Humility and Your Family

This Sunday night, our youth group will be having their monthly “REview Night” and be taught a lesson called “Humble Pie” from Philippians 2:1-11. These verses address the humility shown by our Savior in His willingness to come to earth as a human being (note: Christmas) and to ultimately die as a sacrifice in our place–and the Father’s exalting of Him as a result.

In preparation for this teaching, I (Marc) looked through my notes from C.J. Mahaney’s book Humility. We carry it in the bookstore here at CCC. And I found some quotes in regards to family that I thought would be worth sharing:

“In counseling, when I meet with a couple experiencing unresolved conflict in their marriage, I sometimes start by asking the husband and wife to identify evidences of grace each has observed in the other’s life. If either of them cannot do this, then I’ve already identified the root problem: One or both are bitter and self-righteous. Their perspective needs adjusting if there’s any hope of resolving the existing conflict…
And what about your children? When’s the ast time you specifically and sincerely informed your child of an evidence of grace that you’ve observed in his or her life? If it’s been longer than a week, it’s been too long. You have some work to do and something to look forward to.
If you aren’t faithful to encourage, you can be sure you will eventually exasperate your child. But if you are faithful, then when the times for necessary correction come–and they will come–the adjustment will be far more effective because the environment you’ve created isn’t correction centered, but grace centered.” (pgs. 106-107)

“If humility is to endure in our families and churches, it must be cultivated by parents and pastors and passed on to our families and churches…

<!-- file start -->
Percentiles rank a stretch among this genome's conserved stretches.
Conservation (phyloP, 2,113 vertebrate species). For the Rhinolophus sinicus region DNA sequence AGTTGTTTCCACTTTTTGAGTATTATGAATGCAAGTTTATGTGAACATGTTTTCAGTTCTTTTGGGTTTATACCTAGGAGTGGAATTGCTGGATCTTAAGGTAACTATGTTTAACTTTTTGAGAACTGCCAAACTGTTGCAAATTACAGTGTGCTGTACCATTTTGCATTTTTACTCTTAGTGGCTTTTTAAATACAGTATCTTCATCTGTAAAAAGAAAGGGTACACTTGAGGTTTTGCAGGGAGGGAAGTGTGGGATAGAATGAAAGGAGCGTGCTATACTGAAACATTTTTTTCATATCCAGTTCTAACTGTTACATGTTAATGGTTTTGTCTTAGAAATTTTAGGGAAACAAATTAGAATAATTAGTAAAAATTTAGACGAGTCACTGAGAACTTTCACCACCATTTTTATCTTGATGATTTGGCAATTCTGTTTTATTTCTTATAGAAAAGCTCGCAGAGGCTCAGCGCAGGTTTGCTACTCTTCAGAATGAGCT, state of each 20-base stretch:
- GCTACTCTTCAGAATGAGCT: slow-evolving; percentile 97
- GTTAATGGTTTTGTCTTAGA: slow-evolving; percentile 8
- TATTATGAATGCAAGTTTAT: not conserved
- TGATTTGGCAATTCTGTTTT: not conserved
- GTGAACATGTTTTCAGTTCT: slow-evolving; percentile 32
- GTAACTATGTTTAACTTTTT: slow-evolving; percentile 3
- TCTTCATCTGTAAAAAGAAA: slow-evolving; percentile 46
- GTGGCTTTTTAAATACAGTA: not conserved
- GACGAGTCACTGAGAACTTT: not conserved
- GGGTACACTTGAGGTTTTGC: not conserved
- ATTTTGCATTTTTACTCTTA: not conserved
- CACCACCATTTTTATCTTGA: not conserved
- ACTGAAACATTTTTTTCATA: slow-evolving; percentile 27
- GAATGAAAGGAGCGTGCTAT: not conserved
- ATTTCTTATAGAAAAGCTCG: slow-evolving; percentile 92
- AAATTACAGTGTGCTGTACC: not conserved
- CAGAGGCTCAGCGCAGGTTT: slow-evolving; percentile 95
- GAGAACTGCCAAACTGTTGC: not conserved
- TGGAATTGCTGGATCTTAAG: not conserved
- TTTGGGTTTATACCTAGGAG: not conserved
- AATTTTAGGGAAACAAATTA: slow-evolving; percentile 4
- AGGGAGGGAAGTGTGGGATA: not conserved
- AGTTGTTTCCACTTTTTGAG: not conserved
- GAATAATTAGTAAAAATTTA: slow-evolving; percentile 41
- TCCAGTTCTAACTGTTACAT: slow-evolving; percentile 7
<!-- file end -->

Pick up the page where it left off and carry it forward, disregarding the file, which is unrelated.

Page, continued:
First and foremost, parents are to be an example of greatness (in humility, that is) for their children…
Second, we must also clearly define true greatness or our children. Do your children understand the biblical definition of true greatness as Jesus explains it in Mark 10 and as we see it taught elsewhere in Scripture?…
Third, we must teach our children to discern and admire true greatness. Here’s a…question for your children: ‘Whom do you most admire and why?’ Their answer will tell you a lot…
Here’s a recommendation: If you’re a parent, don’t celebrate anything more than you celebrate godly character in your children. I commend and encourage my son for academic achievement or an athletic award, but we break into real celebration around my house only when there’s a demonstration of humility, servanthood, or godly character…
My final suggestion to parents is to intentionally teach your children to serve–and whenever possible, serve in the church with your child.” (pgs. 156-165)


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Filed under Books, Parenting, Quotes

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